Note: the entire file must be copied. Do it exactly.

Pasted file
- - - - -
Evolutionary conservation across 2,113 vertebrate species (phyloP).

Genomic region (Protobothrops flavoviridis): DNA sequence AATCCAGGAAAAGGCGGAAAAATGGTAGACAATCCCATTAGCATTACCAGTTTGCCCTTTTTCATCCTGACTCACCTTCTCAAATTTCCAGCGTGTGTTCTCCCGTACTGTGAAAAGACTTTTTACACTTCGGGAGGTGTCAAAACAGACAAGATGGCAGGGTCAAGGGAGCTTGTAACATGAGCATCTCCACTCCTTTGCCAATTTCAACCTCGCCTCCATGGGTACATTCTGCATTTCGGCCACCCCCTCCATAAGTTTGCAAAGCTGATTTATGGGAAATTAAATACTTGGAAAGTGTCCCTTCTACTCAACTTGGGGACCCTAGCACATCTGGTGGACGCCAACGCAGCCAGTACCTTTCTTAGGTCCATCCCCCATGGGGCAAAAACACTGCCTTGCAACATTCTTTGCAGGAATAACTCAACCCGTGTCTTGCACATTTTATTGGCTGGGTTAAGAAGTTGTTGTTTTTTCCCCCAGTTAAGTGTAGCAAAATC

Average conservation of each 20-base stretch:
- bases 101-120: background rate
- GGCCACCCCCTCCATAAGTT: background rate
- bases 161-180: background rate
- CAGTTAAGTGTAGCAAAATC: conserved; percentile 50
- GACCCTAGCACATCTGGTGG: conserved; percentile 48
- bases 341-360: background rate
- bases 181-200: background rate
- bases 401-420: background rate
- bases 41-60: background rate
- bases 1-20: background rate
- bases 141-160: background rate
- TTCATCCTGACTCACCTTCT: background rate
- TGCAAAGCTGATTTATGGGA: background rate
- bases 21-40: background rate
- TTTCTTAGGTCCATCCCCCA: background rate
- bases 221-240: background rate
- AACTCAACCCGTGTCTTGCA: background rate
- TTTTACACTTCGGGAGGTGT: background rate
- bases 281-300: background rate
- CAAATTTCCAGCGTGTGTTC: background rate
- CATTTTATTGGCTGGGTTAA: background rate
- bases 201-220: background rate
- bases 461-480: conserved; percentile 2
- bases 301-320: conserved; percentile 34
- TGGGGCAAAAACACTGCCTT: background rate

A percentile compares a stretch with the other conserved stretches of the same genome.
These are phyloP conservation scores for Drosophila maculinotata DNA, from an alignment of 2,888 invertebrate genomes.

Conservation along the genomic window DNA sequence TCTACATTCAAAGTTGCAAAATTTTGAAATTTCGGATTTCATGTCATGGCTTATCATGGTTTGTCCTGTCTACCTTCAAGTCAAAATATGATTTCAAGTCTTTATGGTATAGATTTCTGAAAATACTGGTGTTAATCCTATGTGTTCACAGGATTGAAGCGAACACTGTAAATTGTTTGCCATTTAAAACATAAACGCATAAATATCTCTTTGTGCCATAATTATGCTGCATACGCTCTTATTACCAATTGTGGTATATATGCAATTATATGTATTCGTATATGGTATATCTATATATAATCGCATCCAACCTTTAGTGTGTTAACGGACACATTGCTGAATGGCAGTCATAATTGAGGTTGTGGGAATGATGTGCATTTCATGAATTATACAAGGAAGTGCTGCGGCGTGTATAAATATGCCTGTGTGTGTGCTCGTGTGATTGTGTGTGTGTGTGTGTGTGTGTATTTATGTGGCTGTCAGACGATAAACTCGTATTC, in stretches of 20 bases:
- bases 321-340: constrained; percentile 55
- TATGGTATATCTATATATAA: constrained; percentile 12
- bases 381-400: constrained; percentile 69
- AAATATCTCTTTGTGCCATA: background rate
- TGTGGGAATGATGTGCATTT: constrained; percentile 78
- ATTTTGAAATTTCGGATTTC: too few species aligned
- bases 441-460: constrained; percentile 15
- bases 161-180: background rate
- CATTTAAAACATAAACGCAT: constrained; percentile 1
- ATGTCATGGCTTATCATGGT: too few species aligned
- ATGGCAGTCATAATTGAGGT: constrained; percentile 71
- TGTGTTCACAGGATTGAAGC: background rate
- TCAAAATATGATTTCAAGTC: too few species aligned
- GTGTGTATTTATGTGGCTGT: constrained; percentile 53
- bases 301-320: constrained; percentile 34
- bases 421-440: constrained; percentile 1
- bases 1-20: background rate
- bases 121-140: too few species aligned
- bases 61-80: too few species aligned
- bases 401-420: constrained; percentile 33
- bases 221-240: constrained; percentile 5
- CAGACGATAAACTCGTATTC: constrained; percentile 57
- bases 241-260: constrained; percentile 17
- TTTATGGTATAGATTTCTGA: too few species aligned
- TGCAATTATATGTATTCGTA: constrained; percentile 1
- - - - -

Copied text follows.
Evolutionary conservation across 2,113 vertebrate species (phyloP).

Genomic region (Protobothrops flavoviridis): DNA sequence AATCCAGGAAAAGGCGGAAAAATGGTAGACAATCCCATTAGCATTACCAGTTTGCCCTTTTTCATCCTGACTCACCTTCTCAAATTTCCAGCGTGTGTTCTCCCGTACTGTGAAAAGACTTTTTACACTTCGGGAGGTGTCAAAACAGACAAGATGGCAGGGTCAAGGGAGCTTGTAACATGAGCATCTCCACTCCTTTGCCAATTTCAACCTCGCCTCCATGGGTACATTCTGCATTTCGGCCACCCCCTCCATAAGTTTGCAAAGCTGATTTATGGGAAATTAAATACTTGGAAAGTGTCCCTTCTACTCAACTTGGGGACCCTAGCACATCTGGTGGACGCCAACGCAGCCAGTACCTTTCTTAGGTCCATCCCCCATGGGGCAAAAACACTGCCTTGCAACATTCTTTGCAGGAATAACTCAACCCGTGTCTTGCACATTTTATTGGCTGGGTTAAGAAGTTGTTGTTTTTTCCCCCAGTTAAGTGTAGCAAAATC

Average conservation of each 20-base stretch:
- bases 101-120: background rate
- GGCCACCCCCTCCATAAGTT: background rate
- bases 161-180: background rate
- CAGTTAAGTGTAGCAAAATC: conserved; percentile 50
- GACCCTAGCACATCTGGTGG: conserved; percentile 48
- bases 341-360: background rate
- bases 181-200: background rate
- bases 401-420: background rate
- bases 41-60: background rate
- bases 1-20: background rate
- bases 141-160: background rate
- TTCATCCTGACTCACCTTCT: background rate
- TGCAAAGCTGATTTATGGGA: background rate
- bases 21-40: background rate
- TTTCTTAGGTCCATCCCCCA: background rate
- bases 221-240: background rate
- AACTCAACCCGTGTCTTGCA: background rate
- TTTTACACTTCGGGAGGTGT: background rate
- bases 281-300: background rate
- CAAATTTCCAGCGTGTGTTC: background rate
- CATTTTATTGGCTGGGTTAA: background rate
- bases 201-220: background rate
- bases 461-480: conserved; percentile 2
- bases 301-320: conserved; percentile 34
- TGGGGCAAAAACACTGCCTT: background rate

A percentile compares a stretch with the other conserved stretches of the same genome.
These are phyloP conservation scores for Drosophila maculinotata DNA, from an alignment of 2,888 invertebrate genomes.

Conservation along the genomic window DNA sequence TCTACATTCAAAGTTGCAAAATTTTGAAATTTCGGATTTCATGTCATGGCTTATCATGGTTTGTCCTGTCTACCTTCAAGTCAAAATATGATTTCAAGTCTTTATGGTATAGATTTCTGAAAATACTGGTGTTAATCCTATGTGTTCACAGGATTGAAGCGAACACTGTAAATTGTTTGCCATTTAAAACATAAACGCATAAATATCTCTTTGTGCCATAATTATGCTGCATACGCTCTTATTACCAATTGTGGTATATATGCAATTATATGTATTCGTATATGGTATATCTATATATAATCGCATCCAACCTTTAGTGTGTTAACGGACACATTGCTGAATGGCAGTCATAATTGAGGTTGTGGGAATGATGTGCATTTCATGAATTATACAAGGAAGTGCTGCGGCGTGTATAAATATGCCTGTGTGTGTGCTCGTGTGATTGTGTGTGTGTGTGTGTGTGTGTATTTATGTGGCTGTCAGACGATAAACTCGTATTC, in stretches of 20 bases:
- bases 321-340: constrained; percentile 55
- TATGGTATATCTATATATAA: constrained; percentile 12
- bases 381-400: constrained; percentile 69
- AAATATCTCTTTGTGCCATA: background rate
- TGTGGGAATGATGTGCATTT: constrained; percentile 78
- ATTTTGAAATTTCGGATTTC: too few species aligned
- bases 441-460: constrained; percentile 15
- bases 161-180: background rate
- CATTTAAAACATAAACGCAT: constrained; percentile 1
- ATGTCATGGCTTATCATGGT: too few species aligned
- ATGGCAGTCATAATTGAGGT: constrained; percentile 71
- TGTGTTCACAGGATTGAAGC: background rate
- TCAAAATATGATTTCAAGTC: too few species aligned
- GTGTGTATTTATGTGGCTGT: constrained; percentile 53
- bases 301-320: constrained; percentile 34
- bases 421-440: constrained; percentile 1
- bases 1-20: background rate
- bases 121-140: too few species aligned
- bases 61-80: too few species aligned
- bases 401-420: constrained; percentile 33
- bases 221-240: constrained; percentile 5
- CAGACGATAAACTCGTATTC: constrained; percentile 57
- bases 241-260: constrained; percentile 17
- TTTATGGTATAGATTTCTGA: too few species aligned
- TGCAATTATATGTATTCGTA: constrained; percentile 1